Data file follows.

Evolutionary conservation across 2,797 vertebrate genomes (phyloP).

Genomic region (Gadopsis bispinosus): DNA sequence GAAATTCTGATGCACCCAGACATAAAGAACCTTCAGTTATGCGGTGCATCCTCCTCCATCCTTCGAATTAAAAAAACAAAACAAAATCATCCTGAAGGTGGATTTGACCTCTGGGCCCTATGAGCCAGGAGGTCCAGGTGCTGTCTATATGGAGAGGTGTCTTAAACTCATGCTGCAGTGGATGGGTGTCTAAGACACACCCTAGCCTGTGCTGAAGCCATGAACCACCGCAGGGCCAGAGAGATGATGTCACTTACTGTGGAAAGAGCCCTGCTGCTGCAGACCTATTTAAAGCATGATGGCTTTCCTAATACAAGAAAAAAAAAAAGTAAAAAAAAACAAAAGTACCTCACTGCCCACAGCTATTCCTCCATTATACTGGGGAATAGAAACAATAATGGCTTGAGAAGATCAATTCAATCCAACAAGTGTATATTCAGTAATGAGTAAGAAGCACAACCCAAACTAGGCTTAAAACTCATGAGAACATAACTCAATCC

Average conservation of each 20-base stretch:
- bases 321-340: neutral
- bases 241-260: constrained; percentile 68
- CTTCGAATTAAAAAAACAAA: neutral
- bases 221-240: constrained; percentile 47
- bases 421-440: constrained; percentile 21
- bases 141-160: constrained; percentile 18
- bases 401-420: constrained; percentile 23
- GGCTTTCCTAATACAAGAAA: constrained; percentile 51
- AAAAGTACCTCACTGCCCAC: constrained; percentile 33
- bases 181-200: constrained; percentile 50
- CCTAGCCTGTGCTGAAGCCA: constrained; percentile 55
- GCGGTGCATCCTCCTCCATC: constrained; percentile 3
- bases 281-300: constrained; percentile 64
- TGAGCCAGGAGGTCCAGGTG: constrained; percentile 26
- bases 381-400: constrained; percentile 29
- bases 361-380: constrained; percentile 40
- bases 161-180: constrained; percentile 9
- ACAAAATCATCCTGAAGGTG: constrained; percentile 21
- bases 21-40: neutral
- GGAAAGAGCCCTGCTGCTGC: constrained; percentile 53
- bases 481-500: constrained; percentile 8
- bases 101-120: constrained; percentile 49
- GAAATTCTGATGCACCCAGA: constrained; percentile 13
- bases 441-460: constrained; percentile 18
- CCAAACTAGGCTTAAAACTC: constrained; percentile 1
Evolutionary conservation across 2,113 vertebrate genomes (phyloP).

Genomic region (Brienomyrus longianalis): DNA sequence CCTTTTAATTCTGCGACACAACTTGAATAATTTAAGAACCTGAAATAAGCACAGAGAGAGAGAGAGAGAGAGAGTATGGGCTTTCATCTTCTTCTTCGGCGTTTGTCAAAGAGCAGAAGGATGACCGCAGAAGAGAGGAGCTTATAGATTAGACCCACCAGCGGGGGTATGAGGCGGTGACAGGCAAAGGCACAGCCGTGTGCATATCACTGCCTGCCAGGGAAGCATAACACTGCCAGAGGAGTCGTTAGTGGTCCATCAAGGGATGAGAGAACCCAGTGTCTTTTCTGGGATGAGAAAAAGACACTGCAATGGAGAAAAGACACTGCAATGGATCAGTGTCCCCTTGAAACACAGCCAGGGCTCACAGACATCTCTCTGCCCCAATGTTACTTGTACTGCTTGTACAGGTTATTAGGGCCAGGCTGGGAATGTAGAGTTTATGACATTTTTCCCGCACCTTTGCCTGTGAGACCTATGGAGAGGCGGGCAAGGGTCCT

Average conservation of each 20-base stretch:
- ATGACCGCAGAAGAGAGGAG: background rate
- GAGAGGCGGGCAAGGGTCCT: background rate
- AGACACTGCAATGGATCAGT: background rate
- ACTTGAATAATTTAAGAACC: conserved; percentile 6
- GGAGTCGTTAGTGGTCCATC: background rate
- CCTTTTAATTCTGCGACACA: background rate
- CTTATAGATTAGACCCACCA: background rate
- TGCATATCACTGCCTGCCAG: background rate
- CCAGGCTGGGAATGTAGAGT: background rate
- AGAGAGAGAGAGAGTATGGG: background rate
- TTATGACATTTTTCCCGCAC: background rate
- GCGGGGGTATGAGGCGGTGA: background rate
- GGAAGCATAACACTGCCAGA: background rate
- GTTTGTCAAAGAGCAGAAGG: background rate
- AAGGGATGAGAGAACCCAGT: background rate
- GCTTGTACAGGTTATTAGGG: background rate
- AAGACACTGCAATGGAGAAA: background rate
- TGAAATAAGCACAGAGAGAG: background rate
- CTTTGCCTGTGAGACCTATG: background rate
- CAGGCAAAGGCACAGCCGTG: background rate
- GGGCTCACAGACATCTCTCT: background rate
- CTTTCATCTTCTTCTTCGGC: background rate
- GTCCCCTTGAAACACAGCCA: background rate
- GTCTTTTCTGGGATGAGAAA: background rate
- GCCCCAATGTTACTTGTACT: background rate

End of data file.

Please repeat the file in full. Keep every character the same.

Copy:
Evolutionary conservation across 2,797 vertebrate genomes (phyloP).

Genomic region (Gadopsis bispinosus): DNA sequence GAAATTCTGATGCACCCAGACATAAAGAACCTTCAGTTATGCGGTGCATCCTCCTCCATCCTTCGAATTAAAAAAACAAAACAAAATCATCCTGAAGGTGGATTTGACCTCTGGGCCCTATGAGCCAGGAGGTCCAGGTGCTGTCTATATGGAGAGGTGTCTTAAACTCATGCTGCAGTGGATGGGTGTCTAAGACACACCCTAGCCTGTGCTGAAGCCATGAACCACCGCAGGGCCAGAGAGATGATGTCACTTACTGTGGAAAGAGCCCTGCTGCTGCAGACCTATTTAAAGCATGATGGCTTTCCTAATACAAGAAAAAAAAAAAGTAAAAAAAAACAAAAGTACCTCACTGCCCACAGCTATTCCTCCATTATACTGGGGAATAGAAACAATAATGGCTTGAGAAGATCAATTCAATCCAACAAGTGTATATTCAGTAATGAGTAAGAAGCACAACCCAAACTAGGCTTAAAACTCATGAGAACATAACTCAATCC

Average conservation of each 20-base stretch:
- bases 321-340: neutral
- bases 241-260: constrained; percentile 68
- CTTCGAATTAAAAAAACAAA: neutral
- bases 221-240: constrained; percentile 47
- bases 421-440: constrained; percentile 21
- bases 141-160: constrained; percentile 18
- bases 401-420: constrained; percentile 23
- GGCTTTCCTAATACAAGAAA: constrained; percentile 51
- AAAAGTACCTCACTGCCCAC: constrained; percentile 33
- bases 181-200: constrained; percentile 50
- CCTAGCCTGTGCTGAAGCCA: constrained; percentile 55
- GCGGTGCATCCTCCTCCATC: constrained; percentile 3
- bases 281-300: constrained; percentile 64
- TGAGCCAGGAGGTCCAGGTG: constrained; percentile 26
- bases 381-400: constrained; percentile 29
- bases 361-380: constrained; percentile 40
- bases 161-180: constrained; percentile 9
- ACAAAATCATCCTGAAGGTG: constrained; percentile 21
- bases 21-40: neutral
- GGAAAGAGCCCTGCTGCTGC: constrained; percentile 53
- bases 481-500: constrained; percentile 8
- bases 101-120: constrained; percentile 49
- GAAATTCTGATGCACCCAGA: constrained; percentile 13
- bases 441-460: constrained; percentile 18
- CCAAACTAGGCTTAAAACTC: constrained; percentile 1
Evolutionary conservation across 2,113 vertebrate genomes (phyloP).

Genomic region (Brienomyrus longianalis): DNA sequence CCTTTTAATTCTGCGACACAACTTGAATAATTTAAGAACCTGAAATAAGCACAGAGAGAGAGAGAGAGAGAGAGTATGGGCTTTCATCTTCTTCTTCGGCGTTTGTCAAAGAGCAGAAGGATGACCGCAGAAGAGAGGAGCTTATAGATTAGACCCACCAGCGGGGGTATGAGGCGGTGACAGGCAAAGGCACAGCCGTGTGCATATCACTGCCTGCCAGGGAAGCATAACACTGCCAGAGGAGTCGTTAGTGGTCCATCAAGGGATGAGAGAACCCAGTGTCTTTTCTGGGATGAGAAAAAGACACTGCAATGGAGAAAAGACACTGCAATGGATCAGTGTCCCCTTGAAACACAGCCAGGGCTCACAGACATCTCTCTGCCCCAATGTTACTTGTACTGCTTGTACAGGTTATTAGGGCCAGGCTGGGAATGTAGAGTTTATGACATTTTTCCCGCACCTTTGCCTGTGAGACCTATGGAGAGGCGGGCAAGGGTCCT

Average conservation of each 20-base stretch:
- ATGACCGCAGAAGAGAGGAG: background rate
- GAGAGGCGGGCAAGGGTCCT: background rate
- AGACACTGCAATGGATCAGT: background rate
- ACTTGAATAATTTAAGAACC: conserved; percentile 6
- GGAGTCGTTAGTGGTCCATC: background rate
- CCTTTTAATTCTGCGACACA: background rate
- CTTATAGATTAGACCCACCA: background rate
- TGCATATCACTGCCTGCCAG: background rate
- CCAGGCTGGGAATGTAGAGT: background rate
- AGAGAGAGAGAGAGTATGGG: background rate
- TTATGACATTTTTCCCGCAC: background rate
- GCGGGGGTATGAGGCGGTGA: background rate
- GGAAGCATAACACTGCCAGA: background rate
- GTTTGTCAAAGAGCAGAAGG: background rate
- AAGGGATGAGAGAACCCAGT: background rate
- GCTTGTACAGGTTATTAGGG: background rate
- AAGACACTGCAATGGAGAAA: background rate
- TGAAATAAGCACAGAGAGAG: background rate
- CTTTGCCTGTGAGACCTATG: background rate
- CAGGCAAAGGCACAGCCGTG: background rate
- GGGCTCACAGACATCTCTCT: background rate
- CTTTCATCTTCTTCTTCGGC: background rate
- GTCCCCTTGAAACACAGCCA: background rate
- GTCTTTTCTGGGATGAGAAA: background rate
- GCCCCAATGTTACTTGTACT: background rate